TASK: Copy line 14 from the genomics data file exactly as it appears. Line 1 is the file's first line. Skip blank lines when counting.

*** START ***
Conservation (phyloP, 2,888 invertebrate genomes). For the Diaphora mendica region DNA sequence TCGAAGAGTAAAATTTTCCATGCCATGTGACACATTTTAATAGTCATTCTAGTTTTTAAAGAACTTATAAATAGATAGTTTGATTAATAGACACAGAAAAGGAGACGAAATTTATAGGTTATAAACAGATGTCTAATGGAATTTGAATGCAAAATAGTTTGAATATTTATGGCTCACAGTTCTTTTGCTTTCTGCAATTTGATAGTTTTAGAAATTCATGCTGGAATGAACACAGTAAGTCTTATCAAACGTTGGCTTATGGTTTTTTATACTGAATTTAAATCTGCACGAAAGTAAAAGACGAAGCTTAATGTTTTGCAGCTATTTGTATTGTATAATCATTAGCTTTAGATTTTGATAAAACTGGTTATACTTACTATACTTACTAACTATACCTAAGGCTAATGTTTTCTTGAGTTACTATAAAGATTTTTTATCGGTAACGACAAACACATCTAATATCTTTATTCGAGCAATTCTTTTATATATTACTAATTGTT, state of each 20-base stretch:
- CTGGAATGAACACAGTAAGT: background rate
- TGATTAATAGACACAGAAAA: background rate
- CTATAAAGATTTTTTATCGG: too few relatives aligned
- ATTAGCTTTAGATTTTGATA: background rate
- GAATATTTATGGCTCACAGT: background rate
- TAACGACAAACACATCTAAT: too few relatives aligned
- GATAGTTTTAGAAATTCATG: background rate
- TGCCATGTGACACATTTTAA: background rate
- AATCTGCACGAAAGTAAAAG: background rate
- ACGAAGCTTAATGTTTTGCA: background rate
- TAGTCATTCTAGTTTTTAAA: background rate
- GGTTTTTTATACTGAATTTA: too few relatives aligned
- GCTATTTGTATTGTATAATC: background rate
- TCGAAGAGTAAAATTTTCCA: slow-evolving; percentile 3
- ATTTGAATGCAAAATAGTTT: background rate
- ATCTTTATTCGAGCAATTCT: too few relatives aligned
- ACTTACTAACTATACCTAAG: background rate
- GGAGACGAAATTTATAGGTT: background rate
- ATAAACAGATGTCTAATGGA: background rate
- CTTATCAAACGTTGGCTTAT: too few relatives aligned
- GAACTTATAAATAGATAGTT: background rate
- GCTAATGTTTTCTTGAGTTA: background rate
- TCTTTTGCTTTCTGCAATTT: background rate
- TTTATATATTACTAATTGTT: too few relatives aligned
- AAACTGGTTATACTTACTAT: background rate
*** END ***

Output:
- GCTATTTGTATTGTATAATC: background rate